Wednesday, September 10, 2014

Update: "Transshelf" Departs Russia with Nuke Boats

Locations of "Krasin" and "Transshelf" - September 9, 2014 (Map courtesy of Google Earth)

For at least two days, the Dockwise semi-submersible heavy-lift vessel "Transshelf", with two Akula I-class nuclear-powered submarines loaded on board, has been awaiting the arrival of an unknown icebreaker while anchored about 115nm west of Icy Point, Alaska. The closest Russian icebreaker is "Krasin"; however, it was nearly 410nm east of "Transshelf" heading to Pevek yesterday. Perhaps after a short port call, "Krasin" will rendezvous with "Transshelf" and escort it through the icepack. At an average speed of 8kts, it will take two and a half days for "Krasin" to travel from Pevek to "Transshelf" at its current position. "Transshelf" is now expected to exit the Northern Sea Route (NSR) no earlier than September 18 -- three days after the approved NSR transit window.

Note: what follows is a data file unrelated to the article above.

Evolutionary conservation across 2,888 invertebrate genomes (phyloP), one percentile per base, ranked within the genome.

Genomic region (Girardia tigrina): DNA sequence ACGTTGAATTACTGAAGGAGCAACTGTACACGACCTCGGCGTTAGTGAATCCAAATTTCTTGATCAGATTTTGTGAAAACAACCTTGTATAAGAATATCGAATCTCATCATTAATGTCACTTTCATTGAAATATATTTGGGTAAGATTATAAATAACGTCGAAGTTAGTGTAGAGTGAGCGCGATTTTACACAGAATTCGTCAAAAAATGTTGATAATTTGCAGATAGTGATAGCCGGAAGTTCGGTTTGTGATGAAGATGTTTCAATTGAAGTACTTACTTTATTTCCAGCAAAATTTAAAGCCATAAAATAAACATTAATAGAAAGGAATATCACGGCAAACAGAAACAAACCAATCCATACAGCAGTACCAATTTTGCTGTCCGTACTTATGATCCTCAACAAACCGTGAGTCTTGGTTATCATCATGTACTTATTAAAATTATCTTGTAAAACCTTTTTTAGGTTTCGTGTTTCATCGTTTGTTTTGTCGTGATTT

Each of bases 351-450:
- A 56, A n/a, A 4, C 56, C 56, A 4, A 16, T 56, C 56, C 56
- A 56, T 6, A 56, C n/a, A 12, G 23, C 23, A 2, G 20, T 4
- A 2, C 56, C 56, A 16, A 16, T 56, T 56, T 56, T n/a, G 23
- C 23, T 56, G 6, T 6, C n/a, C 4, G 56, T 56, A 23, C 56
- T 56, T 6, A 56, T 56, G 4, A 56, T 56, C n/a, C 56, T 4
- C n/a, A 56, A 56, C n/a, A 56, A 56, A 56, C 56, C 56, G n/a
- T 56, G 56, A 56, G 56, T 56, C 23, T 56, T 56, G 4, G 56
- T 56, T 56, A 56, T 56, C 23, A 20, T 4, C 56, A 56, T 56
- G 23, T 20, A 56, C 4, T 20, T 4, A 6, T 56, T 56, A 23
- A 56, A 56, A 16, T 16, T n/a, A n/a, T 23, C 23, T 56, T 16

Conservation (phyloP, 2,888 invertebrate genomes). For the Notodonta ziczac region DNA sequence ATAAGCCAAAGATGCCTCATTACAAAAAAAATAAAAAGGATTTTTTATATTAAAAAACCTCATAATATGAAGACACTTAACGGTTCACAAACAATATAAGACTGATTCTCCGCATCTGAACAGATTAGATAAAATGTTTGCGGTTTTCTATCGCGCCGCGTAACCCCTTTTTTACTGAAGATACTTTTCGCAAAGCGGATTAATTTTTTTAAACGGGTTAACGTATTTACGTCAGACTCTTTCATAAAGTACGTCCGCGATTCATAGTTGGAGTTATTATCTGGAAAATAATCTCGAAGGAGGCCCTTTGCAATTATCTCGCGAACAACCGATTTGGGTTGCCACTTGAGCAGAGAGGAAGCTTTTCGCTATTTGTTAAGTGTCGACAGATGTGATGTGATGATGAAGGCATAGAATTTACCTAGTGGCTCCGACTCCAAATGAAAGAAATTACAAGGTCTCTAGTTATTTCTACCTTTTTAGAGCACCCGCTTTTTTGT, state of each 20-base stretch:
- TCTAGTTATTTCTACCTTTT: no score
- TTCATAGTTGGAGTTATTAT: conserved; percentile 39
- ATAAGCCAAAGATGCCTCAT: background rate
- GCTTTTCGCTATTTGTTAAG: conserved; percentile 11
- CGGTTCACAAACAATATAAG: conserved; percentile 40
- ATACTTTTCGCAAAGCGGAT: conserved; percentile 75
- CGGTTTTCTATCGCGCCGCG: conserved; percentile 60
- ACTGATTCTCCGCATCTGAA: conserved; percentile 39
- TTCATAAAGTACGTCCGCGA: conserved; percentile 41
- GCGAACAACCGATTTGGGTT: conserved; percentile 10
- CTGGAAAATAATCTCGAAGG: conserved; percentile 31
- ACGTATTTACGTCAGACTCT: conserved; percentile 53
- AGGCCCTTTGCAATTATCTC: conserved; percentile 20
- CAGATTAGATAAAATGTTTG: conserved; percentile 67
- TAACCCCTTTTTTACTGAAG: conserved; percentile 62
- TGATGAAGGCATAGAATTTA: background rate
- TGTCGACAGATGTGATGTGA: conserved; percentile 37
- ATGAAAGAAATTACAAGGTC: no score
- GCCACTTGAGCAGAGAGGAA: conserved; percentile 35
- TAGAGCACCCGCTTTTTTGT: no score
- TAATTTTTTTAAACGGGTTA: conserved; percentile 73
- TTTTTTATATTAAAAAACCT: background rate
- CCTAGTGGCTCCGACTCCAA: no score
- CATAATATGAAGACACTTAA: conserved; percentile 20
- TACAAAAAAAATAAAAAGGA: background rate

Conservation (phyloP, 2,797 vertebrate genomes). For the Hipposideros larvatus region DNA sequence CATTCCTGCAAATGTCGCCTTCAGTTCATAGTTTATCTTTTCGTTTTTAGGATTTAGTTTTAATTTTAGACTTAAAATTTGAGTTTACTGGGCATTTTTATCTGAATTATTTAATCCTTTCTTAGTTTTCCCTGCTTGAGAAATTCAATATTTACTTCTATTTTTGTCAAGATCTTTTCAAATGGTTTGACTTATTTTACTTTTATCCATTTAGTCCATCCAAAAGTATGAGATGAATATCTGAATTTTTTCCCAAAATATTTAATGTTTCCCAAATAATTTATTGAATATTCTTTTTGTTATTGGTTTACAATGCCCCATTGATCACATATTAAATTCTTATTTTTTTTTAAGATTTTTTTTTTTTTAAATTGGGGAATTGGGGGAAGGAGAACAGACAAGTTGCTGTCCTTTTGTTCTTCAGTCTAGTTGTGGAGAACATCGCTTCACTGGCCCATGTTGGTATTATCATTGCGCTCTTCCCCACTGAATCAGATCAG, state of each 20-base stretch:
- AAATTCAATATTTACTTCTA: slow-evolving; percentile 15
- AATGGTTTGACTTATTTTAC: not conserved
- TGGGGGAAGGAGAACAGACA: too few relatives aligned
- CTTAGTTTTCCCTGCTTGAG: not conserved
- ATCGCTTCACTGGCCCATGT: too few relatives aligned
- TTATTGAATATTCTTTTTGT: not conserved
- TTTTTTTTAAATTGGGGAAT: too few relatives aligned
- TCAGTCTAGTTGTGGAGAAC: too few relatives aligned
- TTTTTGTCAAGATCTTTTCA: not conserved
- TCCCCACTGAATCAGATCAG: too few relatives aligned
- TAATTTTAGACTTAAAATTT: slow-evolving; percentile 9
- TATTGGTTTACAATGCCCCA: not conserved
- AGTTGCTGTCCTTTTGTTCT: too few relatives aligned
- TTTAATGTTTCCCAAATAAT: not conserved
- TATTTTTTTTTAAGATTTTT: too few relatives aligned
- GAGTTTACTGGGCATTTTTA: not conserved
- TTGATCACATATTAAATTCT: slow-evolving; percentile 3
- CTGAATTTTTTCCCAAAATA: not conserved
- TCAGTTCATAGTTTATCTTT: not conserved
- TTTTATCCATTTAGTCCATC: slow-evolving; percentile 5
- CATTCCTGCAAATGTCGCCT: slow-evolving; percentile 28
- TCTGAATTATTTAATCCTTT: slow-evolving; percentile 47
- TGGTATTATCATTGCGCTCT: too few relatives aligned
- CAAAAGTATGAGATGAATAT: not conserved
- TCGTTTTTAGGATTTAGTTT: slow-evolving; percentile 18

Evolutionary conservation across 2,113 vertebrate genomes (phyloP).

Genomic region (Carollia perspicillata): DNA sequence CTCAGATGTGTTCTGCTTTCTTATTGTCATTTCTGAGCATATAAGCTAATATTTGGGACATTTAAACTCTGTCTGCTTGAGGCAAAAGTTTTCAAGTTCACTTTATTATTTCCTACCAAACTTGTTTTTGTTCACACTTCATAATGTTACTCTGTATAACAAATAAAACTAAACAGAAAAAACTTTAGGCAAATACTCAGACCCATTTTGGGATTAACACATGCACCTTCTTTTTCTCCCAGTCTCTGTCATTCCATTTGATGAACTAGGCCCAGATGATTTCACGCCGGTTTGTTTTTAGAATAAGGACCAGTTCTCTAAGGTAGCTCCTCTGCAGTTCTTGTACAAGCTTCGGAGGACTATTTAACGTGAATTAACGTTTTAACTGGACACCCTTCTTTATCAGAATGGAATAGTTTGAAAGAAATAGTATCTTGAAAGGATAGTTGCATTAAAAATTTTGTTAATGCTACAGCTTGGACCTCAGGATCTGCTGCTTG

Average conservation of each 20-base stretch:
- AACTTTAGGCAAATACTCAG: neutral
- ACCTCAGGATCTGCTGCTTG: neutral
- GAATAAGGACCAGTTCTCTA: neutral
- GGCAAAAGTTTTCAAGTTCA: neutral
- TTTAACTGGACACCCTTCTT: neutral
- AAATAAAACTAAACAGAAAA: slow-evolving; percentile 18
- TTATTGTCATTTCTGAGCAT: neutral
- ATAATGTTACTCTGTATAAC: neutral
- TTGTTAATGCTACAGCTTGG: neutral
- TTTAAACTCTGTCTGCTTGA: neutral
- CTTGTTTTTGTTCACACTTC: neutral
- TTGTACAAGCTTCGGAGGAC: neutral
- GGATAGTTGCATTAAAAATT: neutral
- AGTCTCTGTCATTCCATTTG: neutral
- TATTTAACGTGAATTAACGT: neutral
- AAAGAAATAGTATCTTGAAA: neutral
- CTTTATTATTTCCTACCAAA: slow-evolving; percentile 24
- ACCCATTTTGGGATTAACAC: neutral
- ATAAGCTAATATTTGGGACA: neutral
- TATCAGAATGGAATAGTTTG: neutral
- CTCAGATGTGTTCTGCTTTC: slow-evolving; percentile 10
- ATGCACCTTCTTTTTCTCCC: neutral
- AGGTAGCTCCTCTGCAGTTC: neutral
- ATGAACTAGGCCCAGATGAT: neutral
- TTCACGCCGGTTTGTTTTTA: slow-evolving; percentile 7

For earlier reporting:

Why is the Netherlands Helping the Russian Navy Right Now? (August 14, 2014)

Nuke Boats Loaded on Heavy-Lift Vessels (August 28, 2014)

"Transshelf" Departs Russia With Nuke Boats (August 31, 2014)

"HYSY 278" Departs Russia With Oscar II SSGN (September 3, 2014)

Status of Russian Navy Nuke Boat Transfers (September 5, 2014) 

"HYSY 278" Arrives Near Bolshoy Kamen With Oscar II SSGN (September 7, 2014)